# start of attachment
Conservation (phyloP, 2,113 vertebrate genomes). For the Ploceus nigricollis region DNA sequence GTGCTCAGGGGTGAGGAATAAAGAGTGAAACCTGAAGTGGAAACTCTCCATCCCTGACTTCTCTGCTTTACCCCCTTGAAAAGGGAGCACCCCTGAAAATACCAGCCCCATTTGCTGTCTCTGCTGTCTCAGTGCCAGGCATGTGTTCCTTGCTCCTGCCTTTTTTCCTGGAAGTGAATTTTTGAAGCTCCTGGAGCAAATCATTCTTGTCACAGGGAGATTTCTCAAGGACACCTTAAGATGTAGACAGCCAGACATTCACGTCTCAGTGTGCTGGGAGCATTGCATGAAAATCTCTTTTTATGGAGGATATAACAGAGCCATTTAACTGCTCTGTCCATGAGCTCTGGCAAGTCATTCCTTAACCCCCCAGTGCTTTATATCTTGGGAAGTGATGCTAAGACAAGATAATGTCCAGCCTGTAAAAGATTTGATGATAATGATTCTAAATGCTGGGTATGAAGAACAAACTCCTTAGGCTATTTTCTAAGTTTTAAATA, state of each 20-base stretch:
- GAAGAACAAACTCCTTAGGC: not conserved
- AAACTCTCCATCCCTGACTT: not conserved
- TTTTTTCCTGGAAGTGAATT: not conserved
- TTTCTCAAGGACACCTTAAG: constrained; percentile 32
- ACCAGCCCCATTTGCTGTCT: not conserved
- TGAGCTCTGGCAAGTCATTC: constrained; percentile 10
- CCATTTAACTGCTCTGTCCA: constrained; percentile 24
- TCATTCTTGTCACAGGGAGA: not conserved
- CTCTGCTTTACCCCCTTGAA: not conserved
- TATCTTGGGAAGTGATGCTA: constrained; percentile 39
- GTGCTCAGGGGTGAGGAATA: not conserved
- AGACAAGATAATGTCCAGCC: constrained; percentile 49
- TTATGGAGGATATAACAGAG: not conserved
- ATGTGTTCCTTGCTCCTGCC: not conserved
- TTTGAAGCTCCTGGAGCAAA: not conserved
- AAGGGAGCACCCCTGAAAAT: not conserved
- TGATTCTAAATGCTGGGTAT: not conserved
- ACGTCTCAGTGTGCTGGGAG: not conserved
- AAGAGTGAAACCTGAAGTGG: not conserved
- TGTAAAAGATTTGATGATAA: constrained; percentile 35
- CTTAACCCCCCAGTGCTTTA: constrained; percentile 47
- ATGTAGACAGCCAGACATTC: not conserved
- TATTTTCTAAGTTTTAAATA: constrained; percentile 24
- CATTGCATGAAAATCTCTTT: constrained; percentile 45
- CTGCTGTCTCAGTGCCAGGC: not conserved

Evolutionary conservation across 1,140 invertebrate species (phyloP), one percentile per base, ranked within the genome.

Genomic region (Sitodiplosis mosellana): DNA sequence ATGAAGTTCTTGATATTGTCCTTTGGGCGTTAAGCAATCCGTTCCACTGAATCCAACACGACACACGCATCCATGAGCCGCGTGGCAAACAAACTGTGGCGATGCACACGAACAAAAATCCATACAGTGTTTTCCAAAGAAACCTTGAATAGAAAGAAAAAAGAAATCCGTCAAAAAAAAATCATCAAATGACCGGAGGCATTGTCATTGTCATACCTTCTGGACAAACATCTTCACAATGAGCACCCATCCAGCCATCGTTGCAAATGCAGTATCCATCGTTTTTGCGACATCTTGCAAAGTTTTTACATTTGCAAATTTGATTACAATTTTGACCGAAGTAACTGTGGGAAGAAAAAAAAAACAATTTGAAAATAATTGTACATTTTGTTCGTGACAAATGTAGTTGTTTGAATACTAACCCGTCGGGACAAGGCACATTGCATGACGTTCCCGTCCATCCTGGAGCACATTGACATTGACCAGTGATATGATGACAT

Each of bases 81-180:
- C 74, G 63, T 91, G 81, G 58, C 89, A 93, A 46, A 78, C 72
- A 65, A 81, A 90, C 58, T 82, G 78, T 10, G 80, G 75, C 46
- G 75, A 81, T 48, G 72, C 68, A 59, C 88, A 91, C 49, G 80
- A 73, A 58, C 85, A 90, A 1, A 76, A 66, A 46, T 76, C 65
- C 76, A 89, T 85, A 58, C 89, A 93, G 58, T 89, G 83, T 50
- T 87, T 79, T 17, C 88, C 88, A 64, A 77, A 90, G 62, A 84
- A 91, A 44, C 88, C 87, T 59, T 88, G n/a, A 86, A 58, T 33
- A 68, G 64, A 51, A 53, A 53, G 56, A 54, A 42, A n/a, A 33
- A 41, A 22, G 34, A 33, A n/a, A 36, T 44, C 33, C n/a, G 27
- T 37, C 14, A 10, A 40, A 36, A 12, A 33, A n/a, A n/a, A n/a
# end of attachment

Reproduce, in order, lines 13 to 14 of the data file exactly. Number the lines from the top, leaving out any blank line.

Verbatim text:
- AGACAAGATAATGTCCAGCC: constrained; percentile 49
- TTATGGAGGATATAACAGAG: not conserved